Bhutan’s 2012 growth rate third in SAARC region


Bhutanese economic growth has always been guided by the principle of sustainable and equitable development. This economic development principle has enabled the government to create the conditions for broad based development ensuring that development benefits the majority.

Recently, there is an economic uneasiness in the world, which started with the financial crisis in the US in 2008, sovereign debt crisis in the Euro zone, and excessive volatility of Indian Rupee, impacting the global economic growth.

Despite slowing growth trend of global economy, Bhutan with 4.6% in 2012 growth rate was ranked third in the SAARC region. The global growth rate for 2012 was only 3.2%, with many advanced economies showing zero growth or contraction.

The IMF Article IV Consultations report 2011 rated Bhutan’s economic performance as strong. Below is an interview with Finance Minister Namgay Dorji adopted from the Kuensel.

While some claim the economy is overheating, some are of the view that it is slowing down? Please explain.
Overheating of an economy occurs when its productive capacity is unable to keep pace with growing aggregate demand. It is generally characterised by high economic growth occurring at an unsustainable rate, accompanied by high inflation rate.

IMF Article IV 2011, stated that Bhutan’s near-term economic outlook is favourable, but with overheating risks. Although the average economic growth was at about 7% in the past five years, the high credit growth and inflationary pressure posed vulnerabilities of overheating, resulting into high current account deficit, averaging about 17% of GDP. Based on Article IV recommendation, the government in the past has taken various monetary, fiscal and administrative measures to manage aggregate demand, which, in turn, help to improve external balance. The slowing down of growth rate to about 4.6% for 2012 is the outcome of measures taken by the government to improve external imbalances in the economy.

Finance minister Namgay Dorji (Picture credit: Kuensel)
Finance minister Namgay Dorji (Picture credit: Kuensel)

How will the economic stimulus plan help stimulate the Bhutanese economy?
The details can be provided after the government approves the economic stimulus plan (ESP) implementation strategy.

Bhutan experienced the lowest growth rate at 4.4 percent last year, how will your government achieve the 10 percent annual growth rate stated in the manifesto?
As reported in the budget report, 2013/14, the economy is projected to grow at 7.1% in FY 2013-14, mainly driven by industry and service sectors. The growth projection for the FY 2014-15 is 6.9% and FY 2015-16 is 6.8%. However, average growth for the 11FYP is estimated to be above 10%, due to commissioning of the three mega hydropower projects, and commencement of the implementation of the remaining projects under the accelerated hydropower development initiative. Further, injection of Nu 5 billion economic stimulus plan is expected to stimulate sustainable economic growth through additional credit available for investment that generates employment, helps in import substitution and export promotion.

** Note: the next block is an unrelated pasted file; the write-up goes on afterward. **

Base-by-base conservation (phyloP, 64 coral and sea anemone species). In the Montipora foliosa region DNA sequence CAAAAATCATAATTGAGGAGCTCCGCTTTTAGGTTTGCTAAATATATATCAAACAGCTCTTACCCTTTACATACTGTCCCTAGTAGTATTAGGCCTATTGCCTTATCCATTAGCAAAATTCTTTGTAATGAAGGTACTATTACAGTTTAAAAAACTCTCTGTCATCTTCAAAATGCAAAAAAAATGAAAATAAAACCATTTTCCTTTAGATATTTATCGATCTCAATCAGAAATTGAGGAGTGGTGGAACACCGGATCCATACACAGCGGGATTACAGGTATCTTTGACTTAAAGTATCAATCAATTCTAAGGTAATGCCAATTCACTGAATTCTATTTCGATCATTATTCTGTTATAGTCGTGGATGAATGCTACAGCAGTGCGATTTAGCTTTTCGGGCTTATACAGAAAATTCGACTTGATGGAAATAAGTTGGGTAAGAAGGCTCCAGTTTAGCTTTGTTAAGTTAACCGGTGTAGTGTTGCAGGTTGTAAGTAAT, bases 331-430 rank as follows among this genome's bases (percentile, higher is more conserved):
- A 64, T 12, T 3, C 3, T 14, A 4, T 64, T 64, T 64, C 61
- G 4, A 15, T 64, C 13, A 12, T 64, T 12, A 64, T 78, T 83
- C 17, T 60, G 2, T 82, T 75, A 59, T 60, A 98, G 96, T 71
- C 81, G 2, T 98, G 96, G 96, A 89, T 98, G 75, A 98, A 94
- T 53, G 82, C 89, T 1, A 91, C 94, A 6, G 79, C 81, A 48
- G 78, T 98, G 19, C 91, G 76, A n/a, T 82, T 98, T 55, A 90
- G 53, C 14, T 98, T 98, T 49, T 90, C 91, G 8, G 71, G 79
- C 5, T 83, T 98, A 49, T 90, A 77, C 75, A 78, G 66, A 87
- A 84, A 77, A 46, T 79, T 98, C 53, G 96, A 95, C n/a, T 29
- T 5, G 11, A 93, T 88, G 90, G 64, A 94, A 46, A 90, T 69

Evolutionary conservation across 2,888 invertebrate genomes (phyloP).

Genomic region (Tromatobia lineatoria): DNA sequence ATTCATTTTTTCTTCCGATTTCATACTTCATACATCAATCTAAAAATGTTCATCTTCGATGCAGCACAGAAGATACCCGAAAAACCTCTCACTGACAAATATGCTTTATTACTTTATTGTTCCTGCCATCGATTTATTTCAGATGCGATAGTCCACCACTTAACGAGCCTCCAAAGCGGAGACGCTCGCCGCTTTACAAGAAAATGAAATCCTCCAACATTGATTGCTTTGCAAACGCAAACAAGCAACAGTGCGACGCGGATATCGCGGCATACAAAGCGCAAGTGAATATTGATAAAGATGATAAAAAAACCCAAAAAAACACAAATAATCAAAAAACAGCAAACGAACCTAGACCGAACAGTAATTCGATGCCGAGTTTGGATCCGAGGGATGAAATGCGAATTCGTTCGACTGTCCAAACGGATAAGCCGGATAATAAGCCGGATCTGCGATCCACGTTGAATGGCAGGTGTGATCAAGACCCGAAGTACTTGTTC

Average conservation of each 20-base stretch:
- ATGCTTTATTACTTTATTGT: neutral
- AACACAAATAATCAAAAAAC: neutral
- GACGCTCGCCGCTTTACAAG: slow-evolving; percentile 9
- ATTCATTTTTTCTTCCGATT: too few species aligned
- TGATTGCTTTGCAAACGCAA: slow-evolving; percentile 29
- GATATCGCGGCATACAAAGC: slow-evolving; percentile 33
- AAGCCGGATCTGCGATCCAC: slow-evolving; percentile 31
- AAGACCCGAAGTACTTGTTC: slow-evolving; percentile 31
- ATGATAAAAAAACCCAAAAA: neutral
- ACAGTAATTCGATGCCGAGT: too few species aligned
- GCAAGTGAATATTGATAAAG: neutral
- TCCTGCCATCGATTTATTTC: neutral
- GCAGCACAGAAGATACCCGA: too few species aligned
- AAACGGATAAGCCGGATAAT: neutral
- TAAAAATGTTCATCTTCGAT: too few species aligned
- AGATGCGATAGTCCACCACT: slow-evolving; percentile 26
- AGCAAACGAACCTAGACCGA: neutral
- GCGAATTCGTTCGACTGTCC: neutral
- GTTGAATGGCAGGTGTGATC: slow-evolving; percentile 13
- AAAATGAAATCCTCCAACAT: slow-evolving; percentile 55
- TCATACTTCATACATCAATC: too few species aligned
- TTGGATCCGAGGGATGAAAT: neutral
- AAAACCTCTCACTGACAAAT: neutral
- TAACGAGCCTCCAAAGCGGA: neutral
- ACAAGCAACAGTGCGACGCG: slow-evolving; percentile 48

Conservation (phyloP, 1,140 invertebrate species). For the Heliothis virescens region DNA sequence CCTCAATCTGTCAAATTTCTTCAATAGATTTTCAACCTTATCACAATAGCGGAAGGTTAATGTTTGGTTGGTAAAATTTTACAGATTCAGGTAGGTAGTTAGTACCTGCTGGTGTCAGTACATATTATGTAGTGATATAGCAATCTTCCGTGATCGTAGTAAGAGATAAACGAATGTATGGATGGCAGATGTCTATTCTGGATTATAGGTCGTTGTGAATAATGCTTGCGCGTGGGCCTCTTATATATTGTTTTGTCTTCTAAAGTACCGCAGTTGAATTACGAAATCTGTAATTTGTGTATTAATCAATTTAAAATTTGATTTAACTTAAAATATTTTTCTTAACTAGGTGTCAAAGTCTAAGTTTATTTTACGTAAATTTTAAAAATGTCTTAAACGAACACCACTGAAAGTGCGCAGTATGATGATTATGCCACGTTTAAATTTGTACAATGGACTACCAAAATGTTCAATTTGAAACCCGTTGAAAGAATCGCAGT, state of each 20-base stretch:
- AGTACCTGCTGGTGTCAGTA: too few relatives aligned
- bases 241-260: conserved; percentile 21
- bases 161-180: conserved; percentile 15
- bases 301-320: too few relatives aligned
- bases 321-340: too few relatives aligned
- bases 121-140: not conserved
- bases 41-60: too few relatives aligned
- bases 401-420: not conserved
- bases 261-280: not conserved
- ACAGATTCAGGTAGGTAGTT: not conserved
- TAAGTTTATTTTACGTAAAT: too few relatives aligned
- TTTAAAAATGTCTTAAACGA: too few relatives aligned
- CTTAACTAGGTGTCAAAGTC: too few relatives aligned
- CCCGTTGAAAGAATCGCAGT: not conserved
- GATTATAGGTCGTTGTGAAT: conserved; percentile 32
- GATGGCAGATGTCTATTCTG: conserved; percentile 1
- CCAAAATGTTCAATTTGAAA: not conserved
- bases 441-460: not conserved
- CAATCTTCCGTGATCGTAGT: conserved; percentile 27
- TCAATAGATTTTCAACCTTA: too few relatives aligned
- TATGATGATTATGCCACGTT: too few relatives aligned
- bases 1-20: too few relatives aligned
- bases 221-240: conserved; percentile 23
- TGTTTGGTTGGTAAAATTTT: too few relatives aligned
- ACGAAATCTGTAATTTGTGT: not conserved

The shortage of rupee has left several marks on the Bhutanese economy, do you think the restrictions put in place by the central bank needs to continue? For how long?
The need for INR will largely depend on the pace of economic development in the country. As more than 80% of goods and services are imported from India, both for consumption and investment, any new developmental activity will translate into corresponding import of goods and services from India. This will result in increased demand for rupee, which ultimately leads to draw down on the reserves. As such, question on whether or not to lift restrictions to solve the rupee shortage problem will largely depend on the productive capacity of the economy to substitute imports and enhance exports.

The current rupee shortage is a symptom of imbalances in the external sector deduced from domestic factors, such as excessive consumption growth and structural economic imbalances. Until such a time, fiscal measures are introduced to correct the external imbalances; the import restriction measures may have to continue.

Besides the economic stimulus plan, are there any other measures to tackle the current account deficit and the shortage of rupees?
The government is making all the efforts to improve the rupee situation in coordination with the relevant players in the economy. Above all, the GoI’s budgetary support of Rs 45 billion for the 11th plan, Rs 5 billion for Economic Stimulus Plan and remaining Rs 3.9 billion for the 10th plan fund will help to improve the INR situation to a large extent. The government will channel these funds into productive sectors to enhance productivity through various sectoral strategies and mechanisms.

It is also the roles and responsibility of every citizen to work collectively to tackle this issue. All Bhutanese can contribute in addressing the rupee situation by changing consumption habits, encouraging use of local materials, etc.

Source: Kuensel